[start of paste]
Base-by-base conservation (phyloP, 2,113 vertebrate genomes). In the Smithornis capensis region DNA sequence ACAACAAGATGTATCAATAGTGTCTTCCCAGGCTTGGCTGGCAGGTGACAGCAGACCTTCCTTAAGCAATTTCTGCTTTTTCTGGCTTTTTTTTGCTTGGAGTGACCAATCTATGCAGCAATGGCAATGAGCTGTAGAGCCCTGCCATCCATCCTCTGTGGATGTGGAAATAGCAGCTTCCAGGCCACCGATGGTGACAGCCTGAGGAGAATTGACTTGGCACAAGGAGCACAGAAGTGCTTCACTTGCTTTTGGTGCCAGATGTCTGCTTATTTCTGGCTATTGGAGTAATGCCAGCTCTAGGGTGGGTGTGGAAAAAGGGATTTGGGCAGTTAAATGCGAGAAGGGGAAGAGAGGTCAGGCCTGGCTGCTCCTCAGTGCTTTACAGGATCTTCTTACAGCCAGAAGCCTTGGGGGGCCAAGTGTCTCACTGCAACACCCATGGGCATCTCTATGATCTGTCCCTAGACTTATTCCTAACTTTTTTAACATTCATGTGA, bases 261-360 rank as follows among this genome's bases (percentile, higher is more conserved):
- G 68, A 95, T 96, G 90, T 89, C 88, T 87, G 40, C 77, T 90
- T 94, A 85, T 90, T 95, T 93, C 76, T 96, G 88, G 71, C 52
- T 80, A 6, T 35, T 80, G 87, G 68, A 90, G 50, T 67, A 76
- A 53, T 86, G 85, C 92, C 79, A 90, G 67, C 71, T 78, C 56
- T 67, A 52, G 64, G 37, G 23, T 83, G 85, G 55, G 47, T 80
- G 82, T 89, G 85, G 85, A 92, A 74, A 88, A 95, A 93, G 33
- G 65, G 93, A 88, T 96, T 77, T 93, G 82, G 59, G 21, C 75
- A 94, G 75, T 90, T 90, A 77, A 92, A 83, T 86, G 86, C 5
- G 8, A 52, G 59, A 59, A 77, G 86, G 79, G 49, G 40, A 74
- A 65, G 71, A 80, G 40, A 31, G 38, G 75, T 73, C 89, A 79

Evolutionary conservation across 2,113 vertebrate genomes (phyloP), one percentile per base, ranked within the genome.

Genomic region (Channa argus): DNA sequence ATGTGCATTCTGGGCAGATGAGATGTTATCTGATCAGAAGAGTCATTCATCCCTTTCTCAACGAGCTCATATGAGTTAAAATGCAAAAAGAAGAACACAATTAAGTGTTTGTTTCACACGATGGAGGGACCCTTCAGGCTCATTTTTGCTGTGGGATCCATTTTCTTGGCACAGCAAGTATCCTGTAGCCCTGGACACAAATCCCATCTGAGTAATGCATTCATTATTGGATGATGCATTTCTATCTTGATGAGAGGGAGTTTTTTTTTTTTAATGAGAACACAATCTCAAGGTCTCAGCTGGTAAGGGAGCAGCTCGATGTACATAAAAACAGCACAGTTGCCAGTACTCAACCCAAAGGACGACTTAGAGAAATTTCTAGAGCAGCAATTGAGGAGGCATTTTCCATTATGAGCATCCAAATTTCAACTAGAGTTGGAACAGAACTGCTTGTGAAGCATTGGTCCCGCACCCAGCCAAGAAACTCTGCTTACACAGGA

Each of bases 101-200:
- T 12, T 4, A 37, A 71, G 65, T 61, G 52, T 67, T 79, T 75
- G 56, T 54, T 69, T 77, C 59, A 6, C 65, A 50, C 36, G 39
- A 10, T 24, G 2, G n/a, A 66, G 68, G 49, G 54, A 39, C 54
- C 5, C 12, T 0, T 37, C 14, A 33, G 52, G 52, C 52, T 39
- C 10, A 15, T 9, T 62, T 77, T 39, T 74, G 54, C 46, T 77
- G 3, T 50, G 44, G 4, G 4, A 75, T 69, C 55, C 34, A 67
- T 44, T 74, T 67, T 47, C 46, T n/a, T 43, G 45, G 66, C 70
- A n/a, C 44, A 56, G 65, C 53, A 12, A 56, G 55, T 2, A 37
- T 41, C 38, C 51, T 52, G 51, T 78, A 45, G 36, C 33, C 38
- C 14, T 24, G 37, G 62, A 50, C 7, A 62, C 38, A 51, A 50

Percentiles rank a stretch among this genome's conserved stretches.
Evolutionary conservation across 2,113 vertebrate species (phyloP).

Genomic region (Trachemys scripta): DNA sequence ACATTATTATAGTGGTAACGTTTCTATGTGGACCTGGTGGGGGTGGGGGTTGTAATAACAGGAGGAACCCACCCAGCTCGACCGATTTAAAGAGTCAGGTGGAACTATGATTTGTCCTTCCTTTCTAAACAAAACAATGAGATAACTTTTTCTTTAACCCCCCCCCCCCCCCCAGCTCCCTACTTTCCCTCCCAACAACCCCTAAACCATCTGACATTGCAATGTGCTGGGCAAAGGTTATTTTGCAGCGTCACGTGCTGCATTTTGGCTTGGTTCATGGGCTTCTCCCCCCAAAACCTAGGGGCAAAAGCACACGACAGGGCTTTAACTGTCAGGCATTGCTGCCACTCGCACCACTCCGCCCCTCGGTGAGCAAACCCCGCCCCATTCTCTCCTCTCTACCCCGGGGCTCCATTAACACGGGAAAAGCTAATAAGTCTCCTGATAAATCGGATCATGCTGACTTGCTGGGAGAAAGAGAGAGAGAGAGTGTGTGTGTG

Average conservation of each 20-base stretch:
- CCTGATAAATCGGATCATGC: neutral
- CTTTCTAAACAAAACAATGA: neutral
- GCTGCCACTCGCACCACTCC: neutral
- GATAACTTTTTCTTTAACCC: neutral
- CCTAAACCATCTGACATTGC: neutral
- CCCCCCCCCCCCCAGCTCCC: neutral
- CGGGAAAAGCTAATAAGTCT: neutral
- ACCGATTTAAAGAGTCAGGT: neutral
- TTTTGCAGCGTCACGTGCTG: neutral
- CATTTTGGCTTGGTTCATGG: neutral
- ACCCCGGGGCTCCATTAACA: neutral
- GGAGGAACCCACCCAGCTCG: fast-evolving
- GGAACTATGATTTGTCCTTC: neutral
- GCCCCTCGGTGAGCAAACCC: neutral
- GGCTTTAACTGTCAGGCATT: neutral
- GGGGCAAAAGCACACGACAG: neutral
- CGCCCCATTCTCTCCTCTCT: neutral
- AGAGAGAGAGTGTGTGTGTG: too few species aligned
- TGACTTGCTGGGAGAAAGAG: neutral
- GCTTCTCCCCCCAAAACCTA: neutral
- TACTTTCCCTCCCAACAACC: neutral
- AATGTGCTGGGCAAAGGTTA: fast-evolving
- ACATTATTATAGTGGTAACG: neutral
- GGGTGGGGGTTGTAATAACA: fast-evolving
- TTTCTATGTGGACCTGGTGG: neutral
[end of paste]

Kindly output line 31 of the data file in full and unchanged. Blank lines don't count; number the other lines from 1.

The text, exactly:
- GCTGCCACTCGCACCACTCC: neutral